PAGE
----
Trapunto Quilts

Trapunto Quilts sound rather advanced and intimidating, but the technique is easily mastered. They are made by outlining a design on your fabric with stitches and then stuffing that design to give it a raised effect. Narrow areas are stuffed with yarn, larger areas are stuffed with multiple rows of yarn, or stuffing such as is used to stuff small toys. To make one of these, you will need a ‘front fabric’ and an ‘inner lining’. You baste these fabrics together, outline your design with a running stitch, and then stuff the design. Narrow areas can be stuffed by threading a needle with the yarn, larger areas will need a small open space to push the stuffing into. You will still apply a conventional backing once the trapunto work is complete.

More Quilt Blocks

Diamond Quilt BlocksDiamond Quilt BlocksPinDiamond Quilt BlockWindmill Quilt BlocksWindmill Quilt BlocksPinWindmill Quilt BlockNine Patch Quilt BlocksNine Patch Quilt BlocksPinNine PatchPinFlying GeeseLog Cabin Quilt BlockLog Cabin Quilt BlockPinLog CabinTree Quilt BlockTree Quilt BlockPinTree Quilt BlockHeart Quilt BlocksHeart Quilt BlocksPinHeart Quilt BlockQuarter Square TrianglesQuarter Square TrianglesPinQSTHalf Square TrianglesHalf Square TrianglesPinHalf Square TrianglesHalf Rectangle TrianglesHalf Rectangle TrianglesPinHalf Rectangle TrianglesPinwheel Quilt BlockPinwheel Quilt BlockPinPinwheelQuilt SashingQuilt SashingPinQuilt Sashing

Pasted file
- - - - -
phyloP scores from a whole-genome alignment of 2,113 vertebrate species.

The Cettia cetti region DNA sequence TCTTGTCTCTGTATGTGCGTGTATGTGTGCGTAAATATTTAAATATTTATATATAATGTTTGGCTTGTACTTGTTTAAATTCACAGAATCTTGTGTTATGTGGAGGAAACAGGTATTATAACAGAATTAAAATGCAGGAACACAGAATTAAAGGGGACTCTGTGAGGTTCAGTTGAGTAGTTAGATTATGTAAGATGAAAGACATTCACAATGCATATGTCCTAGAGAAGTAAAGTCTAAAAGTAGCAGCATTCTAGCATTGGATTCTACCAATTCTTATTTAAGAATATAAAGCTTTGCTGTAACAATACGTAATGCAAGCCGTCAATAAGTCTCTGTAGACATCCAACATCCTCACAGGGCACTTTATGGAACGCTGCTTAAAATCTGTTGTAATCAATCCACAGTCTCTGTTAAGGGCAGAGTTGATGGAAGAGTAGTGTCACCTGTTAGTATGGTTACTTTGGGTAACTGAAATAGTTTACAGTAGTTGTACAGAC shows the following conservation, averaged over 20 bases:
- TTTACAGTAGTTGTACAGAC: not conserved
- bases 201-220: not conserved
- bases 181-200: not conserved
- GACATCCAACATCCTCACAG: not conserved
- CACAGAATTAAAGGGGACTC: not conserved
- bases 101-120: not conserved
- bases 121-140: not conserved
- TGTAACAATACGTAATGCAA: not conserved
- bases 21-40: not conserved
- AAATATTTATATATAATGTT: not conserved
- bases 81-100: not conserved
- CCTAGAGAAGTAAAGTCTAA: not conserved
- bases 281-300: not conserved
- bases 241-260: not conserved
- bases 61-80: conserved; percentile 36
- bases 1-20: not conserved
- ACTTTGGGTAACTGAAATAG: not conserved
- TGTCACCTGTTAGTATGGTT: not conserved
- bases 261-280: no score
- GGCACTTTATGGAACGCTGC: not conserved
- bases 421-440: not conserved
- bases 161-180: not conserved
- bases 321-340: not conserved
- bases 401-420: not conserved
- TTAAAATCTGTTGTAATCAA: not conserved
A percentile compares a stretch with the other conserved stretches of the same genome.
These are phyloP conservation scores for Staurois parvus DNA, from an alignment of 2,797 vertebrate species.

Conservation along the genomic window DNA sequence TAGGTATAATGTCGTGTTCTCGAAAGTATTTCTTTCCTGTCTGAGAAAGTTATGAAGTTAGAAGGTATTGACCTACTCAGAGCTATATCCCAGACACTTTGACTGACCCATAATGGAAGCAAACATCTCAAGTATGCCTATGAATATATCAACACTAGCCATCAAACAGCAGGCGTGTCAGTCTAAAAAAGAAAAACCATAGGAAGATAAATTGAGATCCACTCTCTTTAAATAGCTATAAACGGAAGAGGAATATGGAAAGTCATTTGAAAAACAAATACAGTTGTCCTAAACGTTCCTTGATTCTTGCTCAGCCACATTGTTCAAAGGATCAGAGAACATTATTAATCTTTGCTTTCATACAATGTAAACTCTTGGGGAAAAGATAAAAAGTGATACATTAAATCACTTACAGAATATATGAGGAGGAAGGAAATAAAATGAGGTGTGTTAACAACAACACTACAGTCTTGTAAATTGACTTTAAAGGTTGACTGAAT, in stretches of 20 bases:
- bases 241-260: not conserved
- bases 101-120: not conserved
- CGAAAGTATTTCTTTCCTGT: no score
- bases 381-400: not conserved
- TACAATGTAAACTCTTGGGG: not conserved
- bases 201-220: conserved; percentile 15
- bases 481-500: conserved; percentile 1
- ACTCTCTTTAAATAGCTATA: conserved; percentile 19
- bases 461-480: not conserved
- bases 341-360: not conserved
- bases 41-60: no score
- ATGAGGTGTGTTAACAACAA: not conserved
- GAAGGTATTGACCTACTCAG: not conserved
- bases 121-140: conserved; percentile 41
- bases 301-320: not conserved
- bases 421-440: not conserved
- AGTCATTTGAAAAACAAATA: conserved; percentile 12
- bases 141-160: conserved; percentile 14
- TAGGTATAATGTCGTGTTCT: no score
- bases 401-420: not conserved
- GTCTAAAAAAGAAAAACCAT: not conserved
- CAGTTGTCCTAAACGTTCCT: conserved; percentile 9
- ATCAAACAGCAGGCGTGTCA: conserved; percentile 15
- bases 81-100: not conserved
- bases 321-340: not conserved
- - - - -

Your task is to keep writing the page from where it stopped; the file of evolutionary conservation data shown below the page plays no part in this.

Whole Cloth Quilts

Whole Cloth Quilts are made, as their name implies, with one solid piece of fabric, rather than with multiple patchwork pieces. The beauty in these lies in elaborate quilting to give the fabric texture. They are often made with cream or white fabric and quilted with white thread, so they are also known as ‘White on White’ quilts. They are made by tracing your quilting pattern onto your single piece of fabric, then adding your batting and backing, and then quilting along the pattern lines. Trapunto and whole cloth quilting are often combined to give the whole quilt more visible relief and texture.